With more and more people putting their trust in cryptocurrencies, the Internal Revenue Service (IRS) is beginning to research how to crack and decrypt crypto wallets that have been subject to seizure and forfeiture, according to a May 20 request for information (RFI) posted to SAM.gov.

IRS is looking to see if prior research on crypto wallet vulnerabilities is accurate, as well as identify new ways to access crypto wallets.

“The Department of Treasury, Internal Revenue Service (IRS), Criminal Investigation (CI), Digital Forensics Unit routinely encounters crypto wallets subject to seizure and forfeiture,” the RFI says. “Though a few known cyber penetration testers have published vulnerabilities on specific devices, the process of decrypting the hardware devices to gain access to the wallets has been challenging.”

The IRS also hopes the process will help it to:

  • “identify [how] successful cryptographic models exploits can be accomplished;
  • document the processes, hardware, and skillsets needed for reproduction in an advanced digital forensic laboratory; and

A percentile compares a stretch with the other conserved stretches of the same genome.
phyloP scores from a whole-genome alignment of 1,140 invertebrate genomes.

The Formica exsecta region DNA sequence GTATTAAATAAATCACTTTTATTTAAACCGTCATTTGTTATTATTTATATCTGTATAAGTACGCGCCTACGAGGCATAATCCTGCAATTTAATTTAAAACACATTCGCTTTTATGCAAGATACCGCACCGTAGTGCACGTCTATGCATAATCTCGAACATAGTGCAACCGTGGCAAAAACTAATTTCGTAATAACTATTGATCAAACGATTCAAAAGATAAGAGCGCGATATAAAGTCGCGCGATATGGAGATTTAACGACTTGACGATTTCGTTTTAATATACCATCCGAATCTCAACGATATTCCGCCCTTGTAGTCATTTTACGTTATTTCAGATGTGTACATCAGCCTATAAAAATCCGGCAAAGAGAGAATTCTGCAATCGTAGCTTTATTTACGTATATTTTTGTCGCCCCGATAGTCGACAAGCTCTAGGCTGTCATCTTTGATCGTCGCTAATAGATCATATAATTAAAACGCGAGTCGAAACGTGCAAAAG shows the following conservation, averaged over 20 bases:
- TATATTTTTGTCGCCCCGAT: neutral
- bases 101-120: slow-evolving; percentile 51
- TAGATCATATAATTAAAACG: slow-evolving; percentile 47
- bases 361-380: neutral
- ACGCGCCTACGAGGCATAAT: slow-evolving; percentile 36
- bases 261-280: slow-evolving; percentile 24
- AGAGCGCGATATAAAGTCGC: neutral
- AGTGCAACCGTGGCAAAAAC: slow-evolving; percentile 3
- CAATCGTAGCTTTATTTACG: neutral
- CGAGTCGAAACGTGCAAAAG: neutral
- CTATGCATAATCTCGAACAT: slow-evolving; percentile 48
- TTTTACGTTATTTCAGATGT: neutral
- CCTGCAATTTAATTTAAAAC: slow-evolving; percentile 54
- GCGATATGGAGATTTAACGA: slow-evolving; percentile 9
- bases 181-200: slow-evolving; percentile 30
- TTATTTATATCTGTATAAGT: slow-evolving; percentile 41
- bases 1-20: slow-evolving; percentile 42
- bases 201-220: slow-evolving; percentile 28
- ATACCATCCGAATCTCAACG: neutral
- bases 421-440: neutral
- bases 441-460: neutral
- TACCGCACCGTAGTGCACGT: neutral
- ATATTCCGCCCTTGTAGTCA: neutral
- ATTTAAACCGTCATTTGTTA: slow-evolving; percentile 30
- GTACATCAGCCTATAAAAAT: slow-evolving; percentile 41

• create hands-on training for the identified techniques in support of IRS-CI Digital Forensics Laboratory.”

Beyond that, the IRS wants to use reverse-engineering and other established exploitation and digital forensic tactics to conduct software and firmware analysis, hardware reverse engineering, and integrated circuit identification in order to identify “consistent, repeatable exploitation techniques” against specific devices, according to the RFI.

“It is a priority to combine the leading-edge cybersecurity research available on the topics of embedded hardware exploitation with the disciplined, established science of digital forensics. The explicit outcome of this requirement is to tame the cybersecurity research into measured, repeatable, consistent digital forensics processes that can be trained and followed in a digital forensics laboratory,” the RFI says.

The IRS’ stated goals for the RFI include identifying potential sources, obtaining feedback, identifying any small business concerns, and identifying if respondents have any contract vehicles that the Office of Management and Budget have deemed “Best in Class.”

Responses to the RFI are due June 1.

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Lamar Johnson
Lamar Johnson
Lamar Johnson is a MeriTalk Senior Technology Reporter covering the intersection of government and technology.